Make us your home page
Instagram

Tax bill includes lucrative credits

WASHINGTON — A host of industries, from Caribbean distilleries to Hollywood producers, would gain billions in tax breaks and other subsidies under compromise tax-cut legislation now moving its way through Congress.

The $858 billion package approved by the Senate on Wednesday is focused primarily on continuing the Bush administration tax cuts for two years, extending unemployment benefits and other large-scale expenditures. But buried inside the legislation are more than $55 billion in other giveaways and tax reductions for some of Washington's most influential industry groups.

Here are some examples:

• Energy and agricultural industries, for example, would continue to receive a generous ethanol tax credit at a cost to taxpayers of about $6 billion in 2011. The 45-cents-per-gallon credit goes to fuel blenders — including large oil and gas companies such as Shell — which count it against income tax owed to the United States.

• U.S. technology companies such as Microsoft would continue to benefit from a credit for research and development carried out in the United States, costing taxpayers about $6 billion.

• Rum makers in Puerto Rico and the U.S. Virgin Islands would get another two-year extension of excise tax credits for their products ($235 million).

• Movie and television producers would enjoy special deduction rules for U.S.-based projects ($162 million).

• Owners of NASCAR tracks and other motorsports facilities would benefit from two more years of a tax policy making it cheaper for them to fund capital projects. Estimated cost to taxpayers: $40 million.

Steve Ellis, vice president of Taxpayers for Common Sense, a watchdog group, said many of the breaks had stalled under House rules aimed at ensuring that new spending is paid for with cuts or revenues. But the push for tax-cut legislation, he said, has "opened up the floodgates."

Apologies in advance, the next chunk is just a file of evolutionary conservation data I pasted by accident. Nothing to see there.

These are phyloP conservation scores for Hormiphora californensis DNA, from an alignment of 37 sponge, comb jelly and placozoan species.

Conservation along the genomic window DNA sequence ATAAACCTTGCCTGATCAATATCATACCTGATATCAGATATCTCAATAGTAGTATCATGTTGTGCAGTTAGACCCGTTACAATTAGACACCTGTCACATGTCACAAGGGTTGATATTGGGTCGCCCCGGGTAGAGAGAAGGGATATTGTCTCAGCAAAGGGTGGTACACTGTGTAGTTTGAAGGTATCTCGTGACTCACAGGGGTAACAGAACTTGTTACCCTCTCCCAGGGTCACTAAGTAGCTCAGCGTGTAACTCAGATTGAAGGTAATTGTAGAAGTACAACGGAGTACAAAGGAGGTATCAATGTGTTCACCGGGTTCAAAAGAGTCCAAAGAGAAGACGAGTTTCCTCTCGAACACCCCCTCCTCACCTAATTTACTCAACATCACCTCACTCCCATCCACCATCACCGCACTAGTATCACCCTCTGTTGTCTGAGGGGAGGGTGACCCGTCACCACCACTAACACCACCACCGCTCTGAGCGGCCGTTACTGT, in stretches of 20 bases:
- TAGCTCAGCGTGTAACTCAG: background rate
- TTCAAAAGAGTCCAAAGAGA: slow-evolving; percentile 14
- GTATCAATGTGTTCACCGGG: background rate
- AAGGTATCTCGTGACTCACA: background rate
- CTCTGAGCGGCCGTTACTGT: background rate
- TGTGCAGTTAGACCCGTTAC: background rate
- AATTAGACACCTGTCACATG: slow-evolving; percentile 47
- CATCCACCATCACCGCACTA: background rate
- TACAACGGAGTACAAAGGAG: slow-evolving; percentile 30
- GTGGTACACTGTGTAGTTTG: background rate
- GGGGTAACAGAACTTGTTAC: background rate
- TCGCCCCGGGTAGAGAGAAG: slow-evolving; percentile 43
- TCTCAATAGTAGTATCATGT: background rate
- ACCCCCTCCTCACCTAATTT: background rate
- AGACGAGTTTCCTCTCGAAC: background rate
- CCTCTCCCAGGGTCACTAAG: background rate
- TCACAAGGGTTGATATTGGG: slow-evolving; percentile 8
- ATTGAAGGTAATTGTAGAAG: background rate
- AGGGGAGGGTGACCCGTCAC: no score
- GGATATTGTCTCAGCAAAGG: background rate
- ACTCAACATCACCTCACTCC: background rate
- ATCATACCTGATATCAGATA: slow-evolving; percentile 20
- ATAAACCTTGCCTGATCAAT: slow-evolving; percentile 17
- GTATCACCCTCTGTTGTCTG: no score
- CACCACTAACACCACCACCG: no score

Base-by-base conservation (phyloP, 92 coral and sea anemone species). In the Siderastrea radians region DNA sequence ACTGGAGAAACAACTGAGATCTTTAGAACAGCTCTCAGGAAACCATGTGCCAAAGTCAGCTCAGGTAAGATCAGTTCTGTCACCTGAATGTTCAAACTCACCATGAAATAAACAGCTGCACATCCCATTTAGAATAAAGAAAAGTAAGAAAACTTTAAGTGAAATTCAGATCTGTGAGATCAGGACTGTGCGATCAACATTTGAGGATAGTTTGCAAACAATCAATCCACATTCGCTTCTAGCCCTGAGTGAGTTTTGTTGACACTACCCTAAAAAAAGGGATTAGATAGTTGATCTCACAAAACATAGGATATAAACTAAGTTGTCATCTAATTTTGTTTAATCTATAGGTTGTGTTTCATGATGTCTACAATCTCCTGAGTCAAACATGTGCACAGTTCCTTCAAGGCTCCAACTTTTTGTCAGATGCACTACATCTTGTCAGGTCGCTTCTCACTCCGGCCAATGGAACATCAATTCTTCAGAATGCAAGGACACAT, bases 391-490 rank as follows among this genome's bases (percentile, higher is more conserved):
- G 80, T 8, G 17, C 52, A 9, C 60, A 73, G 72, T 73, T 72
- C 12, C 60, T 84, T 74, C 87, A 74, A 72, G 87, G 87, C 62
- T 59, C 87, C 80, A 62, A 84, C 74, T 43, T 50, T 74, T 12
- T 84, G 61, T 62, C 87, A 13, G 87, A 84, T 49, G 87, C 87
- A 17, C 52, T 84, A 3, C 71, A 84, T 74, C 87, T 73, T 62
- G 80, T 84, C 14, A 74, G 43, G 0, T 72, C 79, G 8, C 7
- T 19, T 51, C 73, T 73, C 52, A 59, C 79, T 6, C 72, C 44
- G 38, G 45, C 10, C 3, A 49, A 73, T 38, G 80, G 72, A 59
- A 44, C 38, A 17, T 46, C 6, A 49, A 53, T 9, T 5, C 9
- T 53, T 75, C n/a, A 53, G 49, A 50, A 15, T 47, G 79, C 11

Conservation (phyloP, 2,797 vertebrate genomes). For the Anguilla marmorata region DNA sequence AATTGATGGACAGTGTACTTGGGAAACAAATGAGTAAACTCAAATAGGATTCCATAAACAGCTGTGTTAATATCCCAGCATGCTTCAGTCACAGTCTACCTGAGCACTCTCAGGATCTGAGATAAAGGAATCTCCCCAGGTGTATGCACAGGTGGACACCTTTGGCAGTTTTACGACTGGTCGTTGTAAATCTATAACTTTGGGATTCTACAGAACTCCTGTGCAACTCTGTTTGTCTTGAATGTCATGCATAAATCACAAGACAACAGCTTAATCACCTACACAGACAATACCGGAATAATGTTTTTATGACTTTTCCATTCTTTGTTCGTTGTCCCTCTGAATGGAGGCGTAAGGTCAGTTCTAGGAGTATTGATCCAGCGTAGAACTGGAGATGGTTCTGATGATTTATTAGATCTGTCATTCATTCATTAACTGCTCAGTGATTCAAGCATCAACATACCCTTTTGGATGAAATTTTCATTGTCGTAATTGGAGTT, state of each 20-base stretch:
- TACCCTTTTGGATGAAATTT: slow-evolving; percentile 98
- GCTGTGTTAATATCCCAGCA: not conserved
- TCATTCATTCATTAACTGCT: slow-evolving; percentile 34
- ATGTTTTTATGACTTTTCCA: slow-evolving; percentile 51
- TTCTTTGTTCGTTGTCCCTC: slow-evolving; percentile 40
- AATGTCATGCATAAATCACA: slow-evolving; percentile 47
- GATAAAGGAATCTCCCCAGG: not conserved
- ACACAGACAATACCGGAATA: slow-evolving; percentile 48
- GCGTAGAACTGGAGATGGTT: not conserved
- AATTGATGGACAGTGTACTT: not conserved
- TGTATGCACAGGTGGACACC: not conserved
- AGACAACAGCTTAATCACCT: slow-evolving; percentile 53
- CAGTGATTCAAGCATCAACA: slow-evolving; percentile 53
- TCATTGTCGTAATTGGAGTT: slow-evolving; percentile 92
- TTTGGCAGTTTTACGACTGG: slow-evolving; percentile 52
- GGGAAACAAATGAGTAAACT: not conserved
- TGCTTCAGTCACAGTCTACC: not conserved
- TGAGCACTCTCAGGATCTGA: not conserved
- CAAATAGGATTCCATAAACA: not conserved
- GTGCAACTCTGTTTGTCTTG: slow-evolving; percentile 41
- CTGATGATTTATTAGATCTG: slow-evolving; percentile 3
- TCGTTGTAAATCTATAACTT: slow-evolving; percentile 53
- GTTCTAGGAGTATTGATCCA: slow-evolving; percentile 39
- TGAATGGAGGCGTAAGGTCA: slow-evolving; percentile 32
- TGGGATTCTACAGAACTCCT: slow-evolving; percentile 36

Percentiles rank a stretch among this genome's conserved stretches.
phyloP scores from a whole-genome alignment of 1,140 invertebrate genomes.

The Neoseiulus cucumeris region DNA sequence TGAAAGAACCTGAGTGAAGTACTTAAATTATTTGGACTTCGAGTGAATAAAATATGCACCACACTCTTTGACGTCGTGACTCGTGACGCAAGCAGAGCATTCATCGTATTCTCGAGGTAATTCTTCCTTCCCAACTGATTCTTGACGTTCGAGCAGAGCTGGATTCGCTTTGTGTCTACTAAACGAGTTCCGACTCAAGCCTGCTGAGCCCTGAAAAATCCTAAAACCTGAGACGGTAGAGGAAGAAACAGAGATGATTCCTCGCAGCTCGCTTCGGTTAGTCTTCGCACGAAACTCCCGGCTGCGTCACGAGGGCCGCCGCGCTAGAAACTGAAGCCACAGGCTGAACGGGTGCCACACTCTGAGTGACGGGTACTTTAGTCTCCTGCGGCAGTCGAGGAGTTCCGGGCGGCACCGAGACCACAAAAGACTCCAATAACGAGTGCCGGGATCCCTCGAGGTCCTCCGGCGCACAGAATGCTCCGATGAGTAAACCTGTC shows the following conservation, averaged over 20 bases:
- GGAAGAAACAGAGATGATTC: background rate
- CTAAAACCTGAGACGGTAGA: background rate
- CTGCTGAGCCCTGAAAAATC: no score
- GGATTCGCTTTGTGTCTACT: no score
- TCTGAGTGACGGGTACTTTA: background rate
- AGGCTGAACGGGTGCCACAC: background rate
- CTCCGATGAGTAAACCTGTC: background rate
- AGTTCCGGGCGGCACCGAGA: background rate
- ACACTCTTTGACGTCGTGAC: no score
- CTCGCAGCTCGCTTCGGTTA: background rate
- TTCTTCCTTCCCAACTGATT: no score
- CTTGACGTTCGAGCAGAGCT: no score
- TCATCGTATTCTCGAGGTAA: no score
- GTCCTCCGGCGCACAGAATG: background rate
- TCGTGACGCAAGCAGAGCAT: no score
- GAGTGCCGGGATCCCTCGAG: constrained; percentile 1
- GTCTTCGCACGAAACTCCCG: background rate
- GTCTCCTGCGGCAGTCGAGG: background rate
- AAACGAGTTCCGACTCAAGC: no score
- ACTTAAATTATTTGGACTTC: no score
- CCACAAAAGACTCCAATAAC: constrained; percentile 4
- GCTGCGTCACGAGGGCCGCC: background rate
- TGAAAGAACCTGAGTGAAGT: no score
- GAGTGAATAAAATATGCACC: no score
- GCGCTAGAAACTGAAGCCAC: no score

"Most of these are sweeteners that don't get vetted or re-evaluated," Ellis said. "They're just sort of on autopilot."

The group is particularly critical of the ethanol provision, which has cost taxpayers more than $21 billion since 2006. The Government Accountability Office recently concluded that the credit has had little impact in encouraging ethanol use or production, especially since the government already mandates rising levels of ethanol use in gasoline and protects the corn ethanol industry through tariffs.

"This tax credit is really just lining people's pockets," Ellis said.

Tax bill includes lucrative credits 12/16/10 [Last modified: Thursday, December 16, 2010 8:54pm]
Photo reprints | Article reprints

© 2017 Tampa Bay Times

    

Join the discussion: Click to view comments, add yours

Loading...
  1. First WannaCry, now cyberattack Petya spreads from Russia to Britain

    Business

    Computer systems from Russia to Britain were victims of an international cyberattack Tuesday in a hack that bore similarities to a recent one that crippled tens of thousands of machines worldwide.

    A computer screen cyberattack warning notice reportedly holding computer files to ransom, as part of a massive international cyberattack, at an office in Kiev, Ukraine, on Tuesday.  A new and highly virulent outbreak of malicious data-scrambling software appears to be causing mass disruption across Europe.
[Oleg Reshetnyak via AP]
  2. Higher Social Security payouts help Florida post a big jump in personal income

    Personal Finance

    Personal income grew 1.3 percent in Florida in the first quarter of this year, a four-way tie among all states for second-fastest growth behind Idaho.

  3. U.S. Rep. Charlie Crist and estranged wife Carole put Beach Drive condo on the market

    Real Estate

    ST. PETERSBURG — U.S. Rep. Charlie Crist and his estranged wife, Carole, have put their Beach Drive condo on the market for $1.5 million.

    U.S. Rep. Charlie Crist and his estranged wife, Carole, have put their Beach Drive condo in Parkshore Plaza on the market for $1.5 million. {Courtesy of Amy Lamb/Native House Photography]
  4. Trigaux: Task now is for Water Street Tampa to build an identity

    Business

    Adios, VinikVille! Hello Water Street Tampa.

    An aerial rendering of the $3 billion redevelopment project that Jeff Vinik and Strategic Property Partners plan on 50-plus acres around Amalie Arena.
[Rendering courtesy of Strategic Property Partners]
  5. Unlicensed contractor accused of faking death triggers policy change at Pinellas licensing board

    Local Government

    The unlicensed contractor accused of faking his death to avoid angry homeowners has triggered an immediate change in policy at the Pinellas County Construction Licensing Board.

    Last year Glenn and Judith Holland said they paid a contractor thousands of dollars to renovate their future retirement home in Seminole. But when they tried to move in on Dec. 14, they said the home was in shambles and uninhabitable. They sent a text message to contractor Marc Anthony Perez at 12:36 p.m. looking for answers. Fourteen minutes later, they got back this text: "This is Marc's daughter, dad passed away on the 7th of December in a car accident. Sorry." Turns out Perez was still alive. Now the Hollands are suing him in Pinellas-Pasco circuit court. [LARA CERRI   |   Times]